The heat is rising in a battle that pits small popcorn manufacturer Candyland, Inc. against industry giants Cornfields and Snyder’s-Lance. The kernel of the argument is the term “Chicago Mix.” Candyland registered the “Chicago Mix” trademark over 20 years ago, and claims that others using the mark are infringers. Cornfields and Snyder’s-Lance disagree, and have asserted that “Chicago mix” is the generic name for a blend of caramel, cheese and butter popcorn.

A mark can become generic (and therefore unprotectable) if the trademark owner fails to enforce it. A mark can also become generic through changes in consumer perception independent of the trademark owner’s conduct.

When trademark owners sue they should expect vulnerable marks to be attacked. Whether due to a failure to police the mark or a change in consumer perceptions over time, a finding that “Chicago Mix” is generic seems the likely outcome in this fight.

In addition to popping its trademark bubble, Candyland stirred up trouble by saying derogatory things in emails and blog posts. Candyland called is opponents “corporate sharks” out to “steal” the mark, and alleged that the opponents’ products are “over-priced, bad tasting, unappetizing, [and] tainted.” Unsurprisingly, Candyland’s statements resulted in counterclaims for defamation, deceptive trade practices and false advertising. The court dismissed some of the counterclaims, but allowed claims based on the “stealing” accusation to proceed.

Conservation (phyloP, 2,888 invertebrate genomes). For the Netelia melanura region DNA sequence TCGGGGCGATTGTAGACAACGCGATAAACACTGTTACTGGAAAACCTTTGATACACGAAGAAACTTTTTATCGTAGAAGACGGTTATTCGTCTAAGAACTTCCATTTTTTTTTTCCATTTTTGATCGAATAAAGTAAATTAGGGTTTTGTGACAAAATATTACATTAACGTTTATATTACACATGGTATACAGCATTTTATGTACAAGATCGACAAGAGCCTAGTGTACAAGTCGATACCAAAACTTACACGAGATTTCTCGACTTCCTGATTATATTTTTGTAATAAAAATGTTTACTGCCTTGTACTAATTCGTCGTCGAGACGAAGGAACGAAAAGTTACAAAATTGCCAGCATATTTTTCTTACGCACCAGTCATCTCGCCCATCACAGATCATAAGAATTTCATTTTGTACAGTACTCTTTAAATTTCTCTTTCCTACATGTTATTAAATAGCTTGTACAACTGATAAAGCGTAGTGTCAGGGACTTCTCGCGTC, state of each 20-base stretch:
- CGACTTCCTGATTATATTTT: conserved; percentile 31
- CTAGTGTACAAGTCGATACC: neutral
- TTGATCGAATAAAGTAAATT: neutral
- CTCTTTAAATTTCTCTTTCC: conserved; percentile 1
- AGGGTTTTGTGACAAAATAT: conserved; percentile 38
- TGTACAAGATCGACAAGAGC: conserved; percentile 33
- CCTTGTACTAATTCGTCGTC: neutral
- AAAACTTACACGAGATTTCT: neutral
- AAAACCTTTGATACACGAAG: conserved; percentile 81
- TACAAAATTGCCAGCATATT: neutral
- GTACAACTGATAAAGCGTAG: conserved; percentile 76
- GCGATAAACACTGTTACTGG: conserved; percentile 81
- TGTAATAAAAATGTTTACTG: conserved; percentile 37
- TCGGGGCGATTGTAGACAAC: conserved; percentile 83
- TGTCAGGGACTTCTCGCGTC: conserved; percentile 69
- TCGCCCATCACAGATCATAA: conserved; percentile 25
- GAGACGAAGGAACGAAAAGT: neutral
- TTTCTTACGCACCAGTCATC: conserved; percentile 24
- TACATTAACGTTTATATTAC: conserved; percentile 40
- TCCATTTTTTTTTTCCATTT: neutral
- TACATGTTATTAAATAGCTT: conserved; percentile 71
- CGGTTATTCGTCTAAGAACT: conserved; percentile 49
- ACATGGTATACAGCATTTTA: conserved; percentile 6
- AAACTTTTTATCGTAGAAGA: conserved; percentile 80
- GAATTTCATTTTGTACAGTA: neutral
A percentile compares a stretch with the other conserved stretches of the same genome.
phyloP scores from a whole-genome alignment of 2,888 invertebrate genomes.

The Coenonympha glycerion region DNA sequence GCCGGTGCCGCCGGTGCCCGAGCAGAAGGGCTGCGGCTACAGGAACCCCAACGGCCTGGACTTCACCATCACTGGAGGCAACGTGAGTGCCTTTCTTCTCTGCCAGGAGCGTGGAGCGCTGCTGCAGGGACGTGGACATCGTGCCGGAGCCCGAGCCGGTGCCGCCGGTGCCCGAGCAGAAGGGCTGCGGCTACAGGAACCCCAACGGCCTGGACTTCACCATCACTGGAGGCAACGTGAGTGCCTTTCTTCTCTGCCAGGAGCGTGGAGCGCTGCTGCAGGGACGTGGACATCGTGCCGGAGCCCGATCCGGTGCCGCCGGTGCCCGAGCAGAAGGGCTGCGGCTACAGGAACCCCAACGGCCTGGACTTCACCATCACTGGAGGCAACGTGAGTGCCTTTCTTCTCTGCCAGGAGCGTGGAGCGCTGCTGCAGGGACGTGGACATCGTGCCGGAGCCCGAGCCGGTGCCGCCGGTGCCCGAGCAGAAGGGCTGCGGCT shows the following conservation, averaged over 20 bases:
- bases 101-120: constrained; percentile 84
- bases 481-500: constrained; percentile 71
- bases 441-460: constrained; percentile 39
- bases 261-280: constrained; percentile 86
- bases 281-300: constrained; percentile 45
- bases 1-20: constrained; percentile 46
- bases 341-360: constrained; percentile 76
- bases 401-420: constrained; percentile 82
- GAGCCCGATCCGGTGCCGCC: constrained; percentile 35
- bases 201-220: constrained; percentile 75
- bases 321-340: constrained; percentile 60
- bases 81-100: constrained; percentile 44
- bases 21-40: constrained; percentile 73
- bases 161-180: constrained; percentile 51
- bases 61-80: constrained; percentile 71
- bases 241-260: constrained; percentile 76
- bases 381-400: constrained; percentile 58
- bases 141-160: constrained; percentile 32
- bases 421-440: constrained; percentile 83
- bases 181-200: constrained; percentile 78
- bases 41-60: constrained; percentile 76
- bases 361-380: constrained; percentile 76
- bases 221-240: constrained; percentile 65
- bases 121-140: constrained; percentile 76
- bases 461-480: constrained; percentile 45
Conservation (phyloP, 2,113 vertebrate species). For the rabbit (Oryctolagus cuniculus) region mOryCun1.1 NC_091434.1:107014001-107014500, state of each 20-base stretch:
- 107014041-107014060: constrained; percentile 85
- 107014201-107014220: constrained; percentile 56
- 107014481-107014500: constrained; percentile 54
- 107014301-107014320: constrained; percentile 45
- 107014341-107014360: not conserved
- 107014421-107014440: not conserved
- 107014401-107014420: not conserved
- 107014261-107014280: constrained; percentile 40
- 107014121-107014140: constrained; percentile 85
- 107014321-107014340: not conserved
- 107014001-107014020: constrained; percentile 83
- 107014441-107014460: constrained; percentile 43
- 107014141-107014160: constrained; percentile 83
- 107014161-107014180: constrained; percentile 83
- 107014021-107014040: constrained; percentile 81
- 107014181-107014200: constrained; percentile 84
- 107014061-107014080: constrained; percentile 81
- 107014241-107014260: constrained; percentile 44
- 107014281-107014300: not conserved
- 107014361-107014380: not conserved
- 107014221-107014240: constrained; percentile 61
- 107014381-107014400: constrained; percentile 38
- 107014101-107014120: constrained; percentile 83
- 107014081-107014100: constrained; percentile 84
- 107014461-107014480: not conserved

The lessons here are two-fold. First, if you bite off too much you may choke. Expect an aggressive response from an opponent, especially if your trademark is vulnerable. Second, be professional in public forums when you are a party in a lawsuit, or better yet, keep your mouth shut.